Growth hacking was first coined by Sean Ellis in 2010, and this phenomenon is further explained by both Ellis and Morgan Brown in their book, Hacking Growth. The term itself applies to all efforts to instigate “scalable, repeatable and scrutinizable” growth - in this process, most traditional marketing strategies are put aside. As Ryan Holiday explains, the following points represent the differences between traditional marketing and growth hacking:
• Traditional marketing strategies include commercials, pursuing publicity, and focusing on monetary gain - they also include conversions, as well as focusing on budgeting issues.
• Growth hacking includes email campaigns, blog and guest posts, as well as pay-per-click advertisement, among other tactics - the focus of growth hacking is always, and only growth.
A lot of companies saw benefits from implementing the right growth hacks:
• Slack - when they opted for growth hacking, it upped their number of users from 16,000 in February 2014, to 8 million, as of May 2018.
• Tinder - the right growth tactics helped it rise from a college campus dating app to a world-famous giant. Tinder now has millions of users across the globe, and is available in several different languages.
To help you replicate these numbers, and experience an astounding growth for yourself, here is a step-by-step guide for growth hacking your online business to the top.
Identify what Growth hacking IS, and what it is NOT!
Growth hacking isn’t some magical formula only available to a select few - everyone can make use of it. It’s also not some easy remedy you can use once, and get lasting, extraordinary results - it’s a process driven by data, more strategic in nature. The primary focus of growth hacking is growth itself - all strategies, tactics, as well as short or long-term objectives, revolve around obtaining, maintaining and accelerating growth.
This is especially true for startups, that fail if they don’t have constant growth. And the reason for this is their lack of traditional resources. This pushes them to compensate, which again leads to innovations, that require constant growth, in order to be labeled as effective. Of course, growth hacking can be implemented by traditional companies as well - to do so, they have to strive for agility in a lot of areas, including teamwork and workflow.
Track time with timesheets online
Poor time management can lead to poor productivity, and poor productivity simply cannot lead to growth. This is why it’s important to track the time you spend on activities with timesheets online, to see where you waste time, and whether you can make improvements in your work routine.
As such, time tracking is less than a growth hack and is more than an instrument that improves your growth hacking activities, by making sure you allocate more time to it - in the light of this, it’s probably the most important step on the list. Once you start parsing your day into manageable tasks and filling in the time it takes to finish them in timesheets online, you’ll get a better picture of your day.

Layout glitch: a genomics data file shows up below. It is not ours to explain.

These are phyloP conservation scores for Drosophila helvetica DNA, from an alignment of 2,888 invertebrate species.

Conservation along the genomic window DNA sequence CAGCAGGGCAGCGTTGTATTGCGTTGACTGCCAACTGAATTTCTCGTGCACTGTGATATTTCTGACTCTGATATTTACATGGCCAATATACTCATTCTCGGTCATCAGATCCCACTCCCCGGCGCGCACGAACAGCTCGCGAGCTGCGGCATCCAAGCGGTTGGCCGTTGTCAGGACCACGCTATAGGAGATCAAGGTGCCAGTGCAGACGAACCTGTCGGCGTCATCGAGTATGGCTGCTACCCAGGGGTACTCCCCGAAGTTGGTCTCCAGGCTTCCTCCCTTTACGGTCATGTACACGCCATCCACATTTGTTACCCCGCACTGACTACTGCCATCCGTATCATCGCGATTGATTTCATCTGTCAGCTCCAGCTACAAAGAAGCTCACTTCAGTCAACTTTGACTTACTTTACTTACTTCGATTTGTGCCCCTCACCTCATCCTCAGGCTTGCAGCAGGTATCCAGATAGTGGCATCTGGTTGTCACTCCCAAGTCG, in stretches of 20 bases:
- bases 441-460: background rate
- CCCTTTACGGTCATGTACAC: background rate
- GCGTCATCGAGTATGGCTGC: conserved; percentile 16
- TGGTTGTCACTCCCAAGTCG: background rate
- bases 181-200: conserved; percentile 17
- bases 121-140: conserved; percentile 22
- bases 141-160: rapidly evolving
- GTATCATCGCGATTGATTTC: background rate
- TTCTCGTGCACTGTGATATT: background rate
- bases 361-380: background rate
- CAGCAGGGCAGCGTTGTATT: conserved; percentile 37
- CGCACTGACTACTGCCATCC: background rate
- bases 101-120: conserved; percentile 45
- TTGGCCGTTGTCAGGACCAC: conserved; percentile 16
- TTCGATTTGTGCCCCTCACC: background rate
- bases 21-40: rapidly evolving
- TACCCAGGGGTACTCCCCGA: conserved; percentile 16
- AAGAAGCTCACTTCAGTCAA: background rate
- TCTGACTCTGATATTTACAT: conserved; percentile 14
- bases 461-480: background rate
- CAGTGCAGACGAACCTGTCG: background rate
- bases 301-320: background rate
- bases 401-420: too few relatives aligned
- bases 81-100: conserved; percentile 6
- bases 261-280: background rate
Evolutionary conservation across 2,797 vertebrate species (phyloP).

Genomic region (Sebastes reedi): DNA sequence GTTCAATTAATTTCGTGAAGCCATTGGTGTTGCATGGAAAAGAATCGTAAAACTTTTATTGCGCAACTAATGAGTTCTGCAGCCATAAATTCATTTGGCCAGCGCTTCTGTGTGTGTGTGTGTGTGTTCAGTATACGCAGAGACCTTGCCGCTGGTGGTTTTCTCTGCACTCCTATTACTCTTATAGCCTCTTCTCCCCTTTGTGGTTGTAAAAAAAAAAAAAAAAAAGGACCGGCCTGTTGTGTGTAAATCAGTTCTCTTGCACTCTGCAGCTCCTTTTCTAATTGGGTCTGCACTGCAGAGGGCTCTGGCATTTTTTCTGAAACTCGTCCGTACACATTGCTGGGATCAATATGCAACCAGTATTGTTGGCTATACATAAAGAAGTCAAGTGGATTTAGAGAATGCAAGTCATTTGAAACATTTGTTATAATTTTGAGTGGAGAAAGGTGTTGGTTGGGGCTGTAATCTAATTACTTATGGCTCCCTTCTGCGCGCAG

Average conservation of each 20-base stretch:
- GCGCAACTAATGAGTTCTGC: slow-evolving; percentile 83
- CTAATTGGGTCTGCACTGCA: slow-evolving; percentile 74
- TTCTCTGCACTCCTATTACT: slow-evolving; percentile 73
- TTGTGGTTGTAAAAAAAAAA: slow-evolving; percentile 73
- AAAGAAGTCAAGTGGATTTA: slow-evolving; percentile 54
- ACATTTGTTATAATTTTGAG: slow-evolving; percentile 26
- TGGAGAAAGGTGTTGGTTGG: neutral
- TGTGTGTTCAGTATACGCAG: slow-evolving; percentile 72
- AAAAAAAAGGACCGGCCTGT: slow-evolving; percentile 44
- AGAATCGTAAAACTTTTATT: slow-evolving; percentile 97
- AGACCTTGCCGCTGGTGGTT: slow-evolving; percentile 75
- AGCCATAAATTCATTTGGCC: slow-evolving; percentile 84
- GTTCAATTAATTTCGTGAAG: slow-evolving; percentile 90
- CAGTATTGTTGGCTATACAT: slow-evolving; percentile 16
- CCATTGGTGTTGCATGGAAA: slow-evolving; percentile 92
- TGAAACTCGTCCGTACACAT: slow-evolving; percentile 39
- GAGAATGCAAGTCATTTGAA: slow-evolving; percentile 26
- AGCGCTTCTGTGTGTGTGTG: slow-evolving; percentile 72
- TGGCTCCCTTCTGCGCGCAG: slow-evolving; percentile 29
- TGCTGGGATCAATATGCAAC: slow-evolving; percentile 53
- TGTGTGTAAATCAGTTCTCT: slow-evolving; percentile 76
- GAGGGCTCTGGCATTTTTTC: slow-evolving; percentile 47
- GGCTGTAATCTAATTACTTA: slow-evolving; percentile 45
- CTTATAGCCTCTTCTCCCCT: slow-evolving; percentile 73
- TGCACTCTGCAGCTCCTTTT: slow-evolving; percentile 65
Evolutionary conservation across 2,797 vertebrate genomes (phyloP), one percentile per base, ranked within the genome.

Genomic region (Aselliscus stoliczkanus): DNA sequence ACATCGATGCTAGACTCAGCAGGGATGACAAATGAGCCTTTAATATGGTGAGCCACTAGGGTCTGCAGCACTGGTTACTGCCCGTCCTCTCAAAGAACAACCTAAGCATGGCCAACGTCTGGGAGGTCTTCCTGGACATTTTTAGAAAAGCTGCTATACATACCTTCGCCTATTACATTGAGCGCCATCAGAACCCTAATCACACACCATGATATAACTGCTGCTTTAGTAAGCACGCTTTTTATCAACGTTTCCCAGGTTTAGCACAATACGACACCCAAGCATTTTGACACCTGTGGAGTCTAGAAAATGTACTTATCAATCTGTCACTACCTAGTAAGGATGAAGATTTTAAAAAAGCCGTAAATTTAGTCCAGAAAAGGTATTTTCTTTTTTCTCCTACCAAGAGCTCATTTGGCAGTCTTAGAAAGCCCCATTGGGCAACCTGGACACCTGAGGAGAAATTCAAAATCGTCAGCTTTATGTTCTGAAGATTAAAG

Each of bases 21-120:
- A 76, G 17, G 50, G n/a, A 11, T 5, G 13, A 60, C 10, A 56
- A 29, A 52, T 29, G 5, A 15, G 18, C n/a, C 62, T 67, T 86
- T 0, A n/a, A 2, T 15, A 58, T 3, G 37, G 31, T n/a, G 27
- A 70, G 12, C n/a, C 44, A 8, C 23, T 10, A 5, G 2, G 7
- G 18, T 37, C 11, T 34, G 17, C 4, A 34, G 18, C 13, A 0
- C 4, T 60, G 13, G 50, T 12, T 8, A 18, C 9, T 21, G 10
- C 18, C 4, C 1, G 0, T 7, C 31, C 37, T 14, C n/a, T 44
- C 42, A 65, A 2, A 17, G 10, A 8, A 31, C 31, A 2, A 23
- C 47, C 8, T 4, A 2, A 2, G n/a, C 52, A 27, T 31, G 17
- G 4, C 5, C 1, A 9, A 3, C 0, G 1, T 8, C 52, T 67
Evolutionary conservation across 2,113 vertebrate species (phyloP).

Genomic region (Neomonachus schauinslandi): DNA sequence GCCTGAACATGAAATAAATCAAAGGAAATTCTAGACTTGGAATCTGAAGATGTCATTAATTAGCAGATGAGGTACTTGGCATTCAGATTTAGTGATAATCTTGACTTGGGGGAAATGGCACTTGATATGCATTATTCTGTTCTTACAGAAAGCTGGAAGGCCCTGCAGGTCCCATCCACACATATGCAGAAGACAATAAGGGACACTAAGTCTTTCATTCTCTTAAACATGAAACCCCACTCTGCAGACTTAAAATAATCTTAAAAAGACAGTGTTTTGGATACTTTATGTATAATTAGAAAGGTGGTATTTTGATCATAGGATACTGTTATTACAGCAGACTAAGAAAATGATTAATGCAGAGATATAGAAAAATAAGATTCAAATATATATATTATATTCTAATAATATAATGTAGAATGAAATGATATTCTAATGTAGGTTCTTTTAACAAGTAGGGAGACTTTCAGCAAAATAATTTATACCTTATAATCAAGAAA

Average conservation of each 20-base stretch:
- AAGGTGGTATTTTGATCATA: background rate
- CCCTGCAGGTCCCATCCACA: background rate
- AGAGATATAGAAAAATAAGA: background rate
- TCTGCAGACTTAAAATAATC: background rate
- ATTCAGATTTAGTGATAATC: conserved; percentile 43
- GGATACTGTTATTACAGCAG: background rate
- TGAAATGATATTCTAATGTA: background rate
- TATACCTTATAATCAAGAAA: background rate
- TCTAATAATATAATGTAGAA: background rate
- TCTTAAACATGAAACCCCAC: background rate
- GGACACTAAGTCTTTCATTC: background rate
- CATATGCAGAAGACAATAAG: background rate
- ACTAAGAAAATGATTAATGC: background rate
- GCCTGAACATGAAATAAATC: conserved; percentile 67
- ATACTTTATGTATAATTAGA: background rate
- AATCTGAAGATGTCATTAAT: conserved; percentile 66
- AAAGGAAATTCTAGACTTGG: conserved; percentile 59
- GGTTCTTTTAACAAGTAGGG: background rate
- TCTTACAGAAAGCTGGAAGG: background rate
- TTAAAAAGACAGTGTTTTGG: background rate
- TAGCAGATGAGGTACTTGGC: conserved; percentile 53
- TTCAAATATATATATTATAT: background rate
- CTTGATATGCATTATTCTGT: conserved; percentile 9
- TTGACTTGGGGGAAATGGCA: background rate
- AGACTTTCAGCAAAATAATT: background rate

For example, you may find that you spend too much time on meetings, phone calls, and other low-value tasks - say, 4 hours every day. These 4 hours is the time you could spend on high-value tasks, tasks that instigate growth in your organization. If you clock in less than your norm, say, 40 hours per week, or 8 hours per day, this probably means you procrastinate before starting a task. The number of hours missing may point to the amount of time you spend procrastinating, instead of working and focusing on your growth.
Hire a specialized Growth Hacker
A marketing degree and marketing experience are beneficial, but it isn’t enough on its own - this is because growth hacking involves an innovative approach usually not obtained by any degree. Traditional marketers have important skills, but their focus is too wide for an early startup because they don’t need to:
• find and run a full marketing team
• run outside vendors
• a marketing plan and extensive strategy meant to lead the organization to its long-term objectives
This does not mean you should forgo traditional marketers altogether - they have their own function within an organization, just like growth hackers have theirs, and it’s best to have them work together, by combining the traditional tactics with the innovative ones.
Traditional marketers pursue growth, but not to the same extent as growth hackers - growth hackers are much narrower in their activities, considering they focus solely on growth. These specialists use innovative procedures, techniques and tools, and are familiar with the ever-changing market and trends.
Recognize Growth Possibilities
Logic tells us that recognizing growth possibilities is about testing various tactics to see what works. And it’s true as you have to be open for new ideas and innovations. Have in mind that some of these ideas won’t work in practice and that it’s perfectly understandable if you fail from time to time - just don’t let your potential failures keep you from trying new things.